You know, it’s all the same, it’s taking pictures for peoples jobs at the end of the day, You have to get your pricing structure down and realise, you have to charge for your time, it is the only way to make sense of it.

The thing that makes one job different to another when it pings your email, is certain jobs are time dependant, so when a job comes in, if it’s not responded to within 15 minutes say, someone else will and you could lose that job. You can tell when a job comes in, if its a circular email and they are really just waiting for the first photographer to get back to them. You can tell with the tone of an email.

RISE: What makes up your mobile kit?

It basically fits into two bags, it’s very light and portable and almost cordless, the only cord is tethered to a laptop. Portable strobes, umbrellas with diffusing covers, reflectors and portable backdrops, light stand. As little as I can possible get away with.

We will often change the background post shoot as a lot of clients are not sure what they want. It’s often better sometimes to do a digital background replacement because I have clients with me for years, so makes things more constant. You also never know what size of space you have to shoot, I could be in a broom cupboard and I know I can adapt to whatever is thrown at me.

“You have to grow a skill set and create a great experience for your clients”.

RISE: How do you make your clients comfortable in front of the camera?

Honestly, you know there is no trick to it; just to be a decent human being. Just ask questions, listen to the answers, address their concerns, be fun and interesting. I just want them to relax. If there is a concern, ask about it and address it. Let them know you are listening, be kind, be thoughtful. People will match your energy and I work with this. This isn’t about you, its about them, help them feel good about the situation.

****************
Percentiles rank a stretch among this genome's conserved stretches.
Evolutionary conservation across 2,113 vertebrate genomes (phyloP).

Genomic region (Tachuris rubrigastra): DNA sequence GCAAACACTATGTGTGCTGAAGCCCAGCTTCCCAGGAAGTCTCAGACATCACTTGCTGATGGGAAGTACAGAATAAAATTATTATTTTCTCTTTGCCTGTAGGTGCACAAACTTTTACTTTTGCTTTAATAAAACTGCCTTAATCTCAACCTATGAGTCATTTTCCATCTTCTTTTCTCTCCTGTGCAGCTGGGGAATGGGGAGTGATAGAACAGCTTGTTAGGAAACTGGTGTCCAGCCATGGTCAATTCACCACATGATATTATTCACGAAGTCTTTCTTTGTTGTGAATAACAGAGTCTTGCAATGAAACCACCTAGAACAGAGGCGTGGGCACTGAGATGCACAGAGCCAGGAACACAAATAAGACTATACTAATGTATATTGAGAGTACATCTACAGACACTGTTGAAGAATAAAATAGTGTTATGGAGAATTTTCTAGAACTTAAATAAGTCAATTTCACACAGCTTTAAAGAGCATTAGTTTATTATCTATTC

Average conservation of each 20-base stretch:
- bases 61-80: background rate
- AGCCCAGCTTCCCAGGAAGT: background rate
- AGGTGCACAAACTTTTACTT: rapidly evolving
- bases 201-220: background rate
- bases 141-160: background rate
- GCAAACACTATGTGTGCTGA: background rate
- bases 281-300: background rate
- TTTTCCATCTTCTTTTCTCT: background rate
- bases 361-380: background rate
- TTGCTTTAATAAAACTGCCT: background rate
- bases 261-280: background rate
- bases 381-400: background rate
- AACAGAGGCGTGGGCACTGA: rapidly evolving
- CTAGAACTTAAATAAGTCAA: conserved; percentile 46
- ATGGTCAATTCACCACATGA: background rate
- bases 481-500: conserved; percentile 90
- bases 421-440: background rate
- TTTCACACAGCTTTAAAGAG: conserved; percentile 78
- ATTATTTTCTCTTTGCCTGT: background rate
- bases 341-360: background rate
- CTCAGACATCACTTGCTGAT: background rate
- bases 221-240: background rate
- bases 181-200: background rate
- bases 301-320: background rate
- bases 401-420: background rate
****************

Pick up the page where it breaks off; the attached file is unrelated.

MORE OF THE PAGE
You know with corporate head shots you will often only get 4 or 5 minutes of their time, so be observant, slow things down, help them to relax. Make it an experience and remember this is often a shot that will go on a company website, so make sure it’s an enjoyable experience, they are more likely to like their image.

RISE: As a RISE Ambassador and an International judge can you explain what responsibilities judges have so we can pass it on to our members.

It used to be, show the judges how clever you are. But now, with all associations I work with (I have worked with most), the judges know when a photographer puts their work out there for critique, its your job and responsibility as a judge to give feedback that is actionable, it’s your job to tell the truth but also your job to be kind. We are visual creative people, every time someone takes an image it’s almost like giving birth, you know what I mean, its your baby, your pride and joy, it’s something you have created. People will only enter their very best work into a competition, so when they have bravely put their work in front of a panel of their peers, its our duty to give them something tangible they can go away with and improve. 

Judges spend 100’s of hours judging and have worked many years to have the privilege to have that judging seat, no one is just given a seat. Everyone  who judges has worked very hard to get there and their motivation for being there is to give back.

RISE: We have enjoyed our time with you, Gary and want to thank you, before we go, can we ask….Why have you decided to support RISE and its Members

The world has made so much progress but I feel it isn’t quite equal yet and I stress YET! It’s important to realise that women are excluded from certain things. To see strong professional creative women support each other, showing other professional women to aspire and work as a family, to me is important. Groups like RISE, give that support, you know working on our own is the nature of the industry, many other professionals have co workers, we don’t have that support structure and try to figure that out for ourselves. So it is critical to have that structure to lean on. People want to belong and be part of a community and that is what RISE is doing.